Dollars and Cents – How NFL Contracts Affect Win Outcomes
Dollars and Cents – How Money Spent Does (or Does Not) Translate into Wins?
My web-scraping project centered on pulling salary information for professional American football players who play in the National Football League (NFL). The goal of this endeavor was to discern if there was any association between how team spent their money and success in terms of number of wins in a season.
Like many pursuits, the NFL has many intricacies and quirks built up over time. To understand how the analysis was carried out we will walk through some core game mechanics and roster construction semantics.
How an NFL game is played
In sports such as tennis, soccer, or basketball, the same player is can be responsible for both scoring for their own team and preventing scoring from the other team. In football the positions are mutually exclusive in terms of the scoring responsibilities. The players responsible for scoring initiation are referred to as offensive players and players responsible for scoring prevention are referred to as defensive players.
There is a third category of players that handle change-of-possession situations that occur after one team has scored or prevented from scoring. This position tranche is referred to as special teams players.
How NFL teams are built
For as many rules there are that govern how the actual games are played, there are just as many if not more that affect how a team is built and maintained. NFL teams face two primary forms of resource constraint, a limit in total number of players and a limit in total money spent on players. The total monetary limit is commonly referred to as the salary cap.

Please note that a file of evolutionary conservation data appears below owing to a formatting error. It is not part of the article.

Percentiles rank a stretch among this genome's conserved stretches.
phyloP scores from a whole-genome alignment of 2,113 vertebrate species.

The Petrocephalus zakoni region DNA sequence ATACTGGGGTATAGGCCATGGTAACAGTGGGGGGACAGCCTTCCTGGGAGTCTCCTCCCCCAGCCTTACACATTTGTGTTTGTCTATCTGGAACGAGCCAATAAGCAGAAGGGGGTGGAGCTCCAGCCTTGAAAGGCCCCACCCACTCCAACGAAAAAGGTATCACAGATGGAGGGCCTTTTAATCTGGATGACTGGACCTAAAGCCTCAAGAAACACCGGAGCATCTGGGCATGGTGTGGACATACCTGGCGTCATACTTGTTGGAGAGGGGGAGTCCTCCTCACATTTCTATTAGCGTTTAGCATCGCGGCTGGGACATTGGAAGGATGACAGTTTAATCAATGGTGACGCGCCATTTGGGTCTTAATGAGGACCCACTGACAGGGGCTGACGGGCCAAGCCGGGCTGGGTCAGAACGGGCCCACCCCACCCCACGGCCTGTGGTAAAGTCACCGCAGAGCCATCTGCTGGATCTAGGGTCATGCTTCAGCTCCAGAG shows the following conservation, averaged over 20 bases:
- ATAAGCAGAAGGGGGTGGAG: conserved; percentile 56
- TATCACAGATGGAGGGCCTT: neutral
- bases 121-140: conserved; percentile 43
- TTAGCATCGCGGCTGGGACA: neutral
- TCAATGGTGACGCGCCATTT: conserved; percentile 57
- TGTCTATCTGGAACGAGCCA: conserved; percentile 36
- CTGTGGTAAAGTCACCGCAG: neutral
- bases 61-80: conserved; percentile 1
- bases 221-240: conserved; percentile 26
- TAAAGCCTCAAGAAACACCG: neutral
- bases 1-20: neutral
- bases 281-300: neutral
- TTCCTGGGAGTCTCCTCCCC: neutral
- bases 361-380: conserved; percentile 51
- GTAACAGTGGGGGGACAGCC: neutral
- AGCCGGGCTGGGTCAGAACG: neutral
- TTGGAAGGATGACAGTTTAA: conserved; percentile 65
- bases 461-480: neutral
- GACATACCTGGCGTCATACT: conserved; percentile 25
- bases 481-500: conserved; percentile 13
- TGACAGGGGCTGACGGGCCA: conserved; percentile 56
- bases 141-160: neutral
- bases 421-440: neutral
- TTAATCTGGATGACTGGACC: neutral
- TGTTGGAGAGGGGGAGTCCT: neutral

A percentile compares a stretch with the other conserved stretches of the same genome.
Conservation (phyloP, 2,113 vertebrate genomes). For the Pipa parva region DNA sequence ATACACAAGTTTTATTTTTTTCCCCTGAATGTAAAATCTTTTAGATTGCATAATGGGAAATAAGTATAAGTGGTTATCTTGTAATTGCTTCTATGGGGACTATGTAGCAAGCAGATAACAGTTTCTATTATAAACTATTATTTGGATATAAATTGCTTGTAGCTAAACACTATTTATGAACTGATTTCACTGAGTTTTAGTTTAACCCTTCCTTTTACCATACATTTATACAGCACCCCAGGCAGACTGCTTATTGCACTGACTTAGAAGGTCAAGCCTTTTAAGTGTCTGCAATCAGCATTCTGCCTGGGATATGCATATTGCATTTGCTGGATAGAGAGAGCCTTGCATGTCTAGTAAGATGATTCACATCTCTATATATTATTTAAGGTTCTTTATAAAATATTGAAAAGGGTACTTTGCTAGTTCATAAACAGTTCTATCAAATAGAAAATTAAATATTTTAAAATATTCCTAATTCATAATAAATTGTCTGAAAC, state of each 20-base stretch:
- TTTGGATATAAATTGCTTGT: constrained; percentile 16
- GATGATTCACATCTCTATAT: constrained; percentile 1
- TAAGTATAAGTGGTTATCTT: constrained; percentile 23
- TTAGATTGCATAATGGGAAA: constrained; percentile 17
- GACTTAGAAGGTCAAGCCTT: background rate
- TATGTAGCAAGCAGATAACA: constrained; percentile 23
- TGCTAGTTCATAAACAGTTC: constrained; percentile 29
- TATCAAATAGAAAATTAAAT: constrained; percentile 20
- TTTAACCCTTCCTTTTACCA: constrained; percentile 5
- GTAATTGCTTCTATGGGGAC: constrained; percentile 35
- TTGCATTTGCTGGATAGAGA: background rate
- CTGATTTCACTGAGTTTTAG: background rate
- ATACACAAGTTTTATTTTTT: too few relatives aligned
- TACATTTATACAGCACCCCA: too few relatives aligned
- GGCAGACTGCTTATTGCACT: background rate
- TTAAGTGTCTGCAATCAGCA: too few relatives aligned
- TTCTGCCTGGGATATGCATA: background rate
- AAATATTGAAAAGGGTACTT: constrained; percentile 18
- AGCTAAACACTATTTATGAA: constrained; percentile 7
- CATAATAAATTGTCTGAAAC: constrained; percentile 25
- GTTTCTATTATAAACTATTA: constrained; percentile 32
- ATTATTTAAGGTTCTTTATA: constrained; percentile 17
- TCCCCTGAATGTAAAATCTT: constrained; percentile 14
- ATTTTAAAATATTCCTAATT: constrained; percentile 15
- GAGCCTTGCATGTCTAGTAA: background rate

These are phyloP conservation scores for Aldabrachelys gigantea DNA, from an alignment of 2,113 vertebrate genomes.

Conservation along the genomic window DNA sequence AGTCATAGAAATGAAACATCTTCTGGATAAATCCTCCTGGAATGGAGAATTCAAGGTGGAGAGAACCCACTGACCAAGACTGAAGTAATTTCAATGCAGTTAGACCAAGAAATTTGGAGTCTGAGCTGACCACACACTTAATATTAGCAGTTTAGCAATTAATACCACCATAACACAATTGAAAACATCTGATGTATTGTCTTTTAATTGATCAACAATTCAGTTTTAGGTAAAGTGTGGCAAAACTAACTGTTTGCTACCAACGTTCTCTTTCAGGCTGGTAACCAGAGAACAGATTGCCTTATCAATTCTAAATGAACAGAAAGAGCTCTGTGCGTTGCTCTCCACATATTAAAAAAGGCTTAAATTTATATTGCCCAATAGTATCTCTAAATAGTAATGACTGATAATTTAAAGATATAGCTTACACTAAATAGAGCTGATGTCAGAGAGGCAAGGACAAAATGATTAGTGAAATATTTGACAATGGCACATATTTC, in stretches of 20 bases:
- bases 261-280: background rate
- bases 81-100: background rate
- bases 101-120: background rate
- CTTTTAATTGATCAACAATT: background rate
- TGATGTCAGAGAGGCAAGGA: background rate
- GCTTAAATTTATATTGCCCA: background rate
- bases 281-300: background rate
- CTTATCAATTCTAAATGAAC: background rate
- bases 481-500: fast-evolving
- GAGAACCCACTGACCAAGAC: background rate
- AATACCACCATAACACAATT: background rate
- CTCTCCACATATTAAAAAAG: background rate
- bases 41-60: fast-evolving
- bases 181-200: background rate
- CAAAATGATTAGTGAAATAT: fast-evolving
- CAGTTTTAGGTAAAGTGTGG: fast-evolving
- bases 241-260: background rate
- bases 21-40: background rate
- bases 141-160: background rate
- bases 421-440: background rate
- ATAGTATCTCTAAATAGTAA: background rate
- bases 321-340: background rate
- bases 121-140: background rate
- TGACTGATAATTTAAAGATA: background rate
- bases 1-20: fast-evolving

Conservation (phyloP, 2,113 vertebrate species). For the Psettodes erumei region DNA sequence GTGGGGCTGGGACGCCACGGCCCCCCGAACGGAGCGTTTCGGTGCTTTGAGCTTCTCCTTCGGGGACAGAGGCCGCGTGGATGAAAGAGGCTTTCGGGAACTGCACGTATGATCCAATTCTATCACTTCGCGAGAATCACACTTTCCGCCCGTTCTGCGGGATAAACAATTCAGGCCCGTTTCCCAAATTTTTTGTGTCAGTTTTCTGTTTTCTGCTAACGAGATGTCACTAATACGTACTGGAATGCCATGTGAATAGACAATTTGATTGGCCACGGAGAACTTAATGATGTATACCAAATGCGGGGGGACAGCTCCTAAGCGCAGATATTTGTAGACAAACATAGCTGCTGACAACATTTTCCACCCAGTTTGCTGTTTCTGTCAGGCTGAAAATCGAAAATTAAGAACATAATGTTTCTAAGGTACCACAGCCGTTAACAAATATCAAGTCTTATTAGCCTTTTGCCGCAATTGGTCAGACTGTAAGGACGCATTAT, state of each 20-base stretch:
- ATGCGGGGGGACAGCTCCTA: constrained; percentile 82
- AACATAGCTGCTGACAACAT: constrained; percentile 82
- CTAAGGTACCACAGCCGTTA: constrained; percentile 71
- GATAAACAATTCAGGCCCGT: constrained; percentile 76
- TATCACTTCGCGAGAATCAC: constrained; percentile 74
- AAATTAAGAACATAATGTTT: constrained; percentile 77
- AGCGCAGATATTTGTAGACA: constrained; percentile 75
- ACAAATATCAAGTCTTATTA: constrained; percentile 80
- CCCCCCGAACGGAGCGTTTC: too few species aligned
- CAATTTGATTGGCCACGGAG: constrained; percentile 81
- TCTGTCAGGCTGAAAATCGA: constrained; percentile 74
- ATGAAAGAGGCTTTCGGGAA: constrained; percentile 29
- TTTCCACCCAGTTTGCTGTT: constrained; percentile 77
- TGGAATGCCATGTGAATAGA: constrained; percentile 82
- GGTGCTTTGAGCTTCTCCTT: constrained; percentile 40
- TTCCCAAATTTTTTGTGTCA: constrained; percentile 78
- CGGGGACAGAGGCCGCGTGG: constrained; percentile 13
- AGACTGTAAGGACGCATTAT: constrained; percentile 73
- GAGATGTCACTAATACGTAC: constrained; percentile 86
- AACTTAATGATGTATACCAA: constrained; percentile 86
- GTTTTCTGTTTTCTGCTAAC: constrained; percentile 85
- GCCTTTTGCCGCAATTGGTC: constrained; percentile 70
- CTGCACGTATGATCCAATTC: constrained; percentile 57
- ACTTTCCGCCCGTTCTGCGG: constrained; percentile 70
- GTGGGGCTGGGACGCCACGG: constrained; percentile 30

An NFL team can have a maximum of 53 players on its current roster, which is commonly referred to as a team’s active roster.
Generally, players fall into one of three categories, each having different implications of how that player and the team’s monetary obligation to that player are counted in terms of the active roster limit and salary cap, respectively.
Players that can participate in games week to week are a part of a team’s active roster. Active roster players count against the total player limit and the salary cap. Players that are medically unable to play in games, but that team still wants to hold onto can receive a special designation called injured reserve. These players do not count towards the total player limit, but they do count against a team’s salary cap.
Lastly, players who have been released by their team and freely allowed to sign with other teams do not count towards the total player limit but their future guaranteed monies count against the team’s salary cap. For example, if a player was guaranteed to received $100 million over five years at $20 million per year and that player was cut after two years, the remaining $60 million (three years times $20 million) would count against the team’s salary cap for the forthcoming season.
The portion the team’s salary cap occupied by players no longer with the team is referred to as the dead cap. The dead cap is analogous to a cancellation fee on an airline ticket, it’s a penalty for a change in a future commitment.
NFL Player salary information was retrieved from spotrac.com, which is an excellent resource for current and historical salary information for a variety of profession leagues. For example, it includes not only U.S.-based professional leagues such as the NFL and the National Basketball Association (NBA), but also the English Premier League (EPL) for the soccer aficionados. Six years’ player data was pulled starting from 2014 through the most recently completed 2019 season.